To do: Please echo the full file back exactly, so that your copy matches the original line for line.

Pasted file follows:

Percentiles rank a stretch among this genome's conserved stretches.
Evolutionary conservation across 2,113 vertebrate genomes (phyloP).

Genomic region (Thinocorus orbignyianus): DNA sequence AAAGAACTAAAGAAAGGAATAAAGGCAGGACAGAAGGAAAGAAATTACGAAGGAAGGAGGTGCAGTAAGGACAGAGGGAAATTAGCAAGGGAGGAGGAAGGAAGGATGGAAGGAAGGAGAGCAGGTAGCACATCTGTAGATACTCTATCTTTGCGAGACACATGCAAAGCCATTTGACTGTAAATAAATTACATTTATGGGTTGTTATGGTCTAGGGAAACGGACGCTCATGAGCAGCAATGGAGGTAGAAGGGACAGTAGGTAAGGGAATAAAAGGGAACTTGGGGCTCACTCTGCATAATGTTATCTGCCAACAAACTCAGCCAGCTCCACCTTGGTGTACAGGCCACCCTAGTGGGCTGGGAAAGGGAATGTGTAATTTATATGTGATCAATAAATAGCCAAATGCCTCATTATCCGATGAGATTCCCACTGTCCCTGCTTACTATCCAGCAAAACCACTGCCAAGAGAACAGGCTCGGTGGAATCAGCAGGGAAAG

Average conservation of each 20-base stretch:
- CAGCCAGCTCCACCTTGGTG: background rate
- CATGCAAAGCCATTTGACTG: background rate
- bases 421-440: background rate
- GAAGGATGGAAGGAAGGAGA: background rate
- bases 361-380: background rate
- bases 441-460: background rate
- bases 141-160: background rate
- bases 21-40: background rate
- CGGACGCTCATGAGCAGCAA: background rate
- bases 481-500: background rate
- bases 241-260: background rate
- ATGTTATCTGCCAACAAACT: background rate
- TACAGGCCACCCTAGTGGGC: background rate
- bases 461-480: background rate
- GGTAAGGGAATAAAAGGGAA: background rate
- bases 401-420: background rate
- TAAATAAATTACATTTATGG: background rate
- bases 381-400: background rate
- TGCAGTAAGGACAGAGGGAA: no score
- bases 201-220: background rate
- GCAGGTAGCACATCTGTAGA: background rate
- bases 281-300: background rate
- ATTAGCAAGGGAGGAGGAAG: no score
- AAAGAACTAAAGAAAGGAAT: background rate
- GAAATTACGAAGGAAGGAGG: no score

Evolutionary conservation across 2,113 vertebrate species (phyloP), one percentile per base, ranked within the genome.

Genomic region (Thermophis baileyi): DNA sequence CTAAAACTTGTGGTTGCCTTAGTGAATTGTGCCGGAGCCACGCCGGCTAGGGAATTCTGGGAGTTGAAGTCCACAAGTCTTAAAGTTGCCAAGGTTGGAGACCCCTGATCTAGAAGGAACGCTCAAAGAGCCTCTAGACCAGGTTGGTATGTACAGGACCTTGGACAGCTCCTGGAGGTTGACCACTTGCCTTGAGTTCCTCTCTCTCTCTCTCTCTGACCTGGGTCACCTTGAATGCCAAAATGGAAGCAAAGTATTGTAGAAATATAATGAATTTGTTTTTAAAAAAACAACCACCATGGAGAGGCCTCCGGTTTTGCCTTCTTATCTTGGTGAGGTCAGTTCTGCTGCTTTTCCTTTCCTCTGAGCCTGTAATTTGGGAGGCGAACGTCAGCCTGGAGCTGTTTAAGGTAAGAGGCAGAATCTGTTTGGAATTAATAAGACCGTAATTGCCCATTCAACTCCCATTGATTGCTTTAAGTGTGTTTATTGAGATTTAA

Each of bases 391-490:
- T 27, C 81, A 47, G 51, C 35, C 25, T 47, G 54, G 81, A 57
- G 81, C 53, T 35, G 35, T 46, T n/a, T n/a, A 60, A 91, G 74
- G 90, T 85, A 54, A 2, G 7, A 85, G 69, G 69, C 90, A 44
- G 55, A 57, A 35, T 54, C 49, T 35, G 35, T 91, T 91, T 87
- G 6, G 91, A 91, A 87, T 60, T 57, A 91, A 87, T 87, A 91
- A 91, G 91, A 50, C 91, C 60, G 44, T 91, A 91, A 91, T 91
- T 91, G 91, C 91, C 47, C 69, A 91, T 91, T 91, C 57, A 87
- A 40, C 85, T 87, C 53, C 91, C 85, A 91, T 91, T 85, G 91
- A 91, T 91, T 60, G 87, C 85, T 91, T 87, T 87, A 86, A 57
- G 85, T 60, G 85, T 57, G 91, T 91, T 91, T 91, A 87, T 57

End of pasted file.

Percentiles rank a stretch among this genome's conserved stretches.
Evolutionary conservation across 2,113 vertebrate genomes (phyloP).

Genomic region (Thinocorus orbignyianus): DNA sequence AAAGAACTAAAGAAAGGAATAAAGGCAGGACAGAAGGAAAGAAATTACGAAGGAAGGAGGTGCAGTAAGGACAGAGGGAAATTAGCAAGGGAGGAGGAAGGAAGGATGGAAGGAAGGAGAGCAGGTAGCACATCTGTAGATACTCTATCTTTGCGAGACACATGCAAAGCCATTTGACTGTAAATAAATTACATTTATGGGTTGTTATGGTCTAGGGAAACGGACGCTCATGAGCAGCAATGGAGGTAGAAGGGACAGTAGGTAAGGGAATAAAAGGGAACTTGGGGCTCACTCTGCATAATGTTATCTGCCAACAAACTCAGCCAGCTCCACCTTGGTGTACAGGCCACCCTAGTGGGCTGGGAAAGGGAATGTGTAATTTATATGTGATCAATAAATAGCCAAATGCCTCATTATCCGATGAGATTCCCACTGTCCCTGCTTACTATCCAGCAAAACCACTGCCAAGAGAACAGGCTCGGTGGAATCAGCAGGGAAAG

Average conservation of each 20-base stretch:
- CAGCCAGCTCCACCTTGGTG: background rate
- CATGCAAAGCCATTTGACTG: background rate
- bases 421-440: background rate
- GAAGGATGGAAGGAAGGAGA: background rate
- bases 361-380: background rate
- bases 441-460: background rate
- bases 141-160: background rate
- bases 21-40: background rate
- CGGACGCTCATGAGCAGCAA: background rate
- bases 481-500: background rate
- bases 241-260: background rate
- ATGTTATCTGCCAACAAACT: background rate
- TACAGGCCACCCTAGTGGGC: background rate
- bases 461-480: background rate
- GGTAAGGGAATAAAAGGGAA: background rate
- bases 401-420: background rate
- TAAATAAATTACATTTATGG: background rate
- bases 381-400: background rate
- TGCAGTAAGGACAGAGGGAA: no score
- bases 201-220: background rate
- GCAGGTAGCACATCTGTAGA: background rate
- bases 281-300: background rate
- ATTAGCAAGGGAGGAGGAAG: no score
- AAAGAACTAAAGAAAGGAAT: background rate
- GAAATTACGAAGGAAGGAGG: no score

Evolutionary conservation across 2,113 vertebrate species (phyloP), one percentile per base, ranked within the genome.

Genomic region (Thermophis baileyi): DNA sequence CTAAAACTTGTGGTTGCCTTAGTGAATTGTGCCGGAGCCACGCCGGCTAGGGAATTCTGGGAGTTGAAGTCCACAAGTCTTAAAGTTGCCAAGGTTGGAGACCCCTGATCTAGAAGGAACGCTCAAAGAGCCTCTAGACCAGGTTGGTATGTACAGGACCTTGGACAGCTCCTGGAGGTTGACCACTTGCCTTGAGTTCCTCTCTCTCTCTCTCTCTGACCTGGGTCACCTTGAATGCCAAAATGGAAGCAAAGTATTGTAGAAATATAATGAATTTGTTTTTAAAAAAACAACCACCATGGAGAGGCCTCCGGTTTTGCCTTCTTATCTTGGTGAGGTCAGTTCTGCTGCTTTTCCTTTCCTCTGAGCCTGTAATTTGGGAGGCGAACGTCAGCCTGGAGCTGTTTAAGGTAAGAGGCAGAATCTGTTTGGAATTAATAAGACCGTAATTGCCCATTCAACTCCCATTGATTGCTTTAAGTGTGTTTATTGAGATTTAA

Each of bases 391-490:
- T 27, C 81, A 47, G 51, C 35, C 25, T 47, G 54, G 81, A 57
- G 81, C 53, T 35, G 35, T 46, T n/a, T n/a, A 60, A 91, G 74
- G 90, T 85, A 54, A 2, G 7, A 85, G 69, G 69, C 90, A 44
- G 55, A 57, A 35, T 54, C 49, T 35, G 35, T 91, T 91, T 87
- G 6, G 91, A 91, A 87, T 60, T 57, A 91, A 87, T 87, A 91
- A 91, G 91, A 50, C 91, C 60, G 44, T 91, A 91, A 91, T 91
- T 91, G 91, C 91, C 47, C 69, A 91, T 91, T 91, C 57, A 87
- A 40, C 85, T 87, C 53, C 91, C 85, A 91, T 91, T 85, G 91
- A 91, T 91, T 60, G 87, C 85, T 91, T 87, T 87, A 86, A 57
- G 85, T 60, G 85, T 57, G 91, T 91, T 91, T 91, A 87, T 57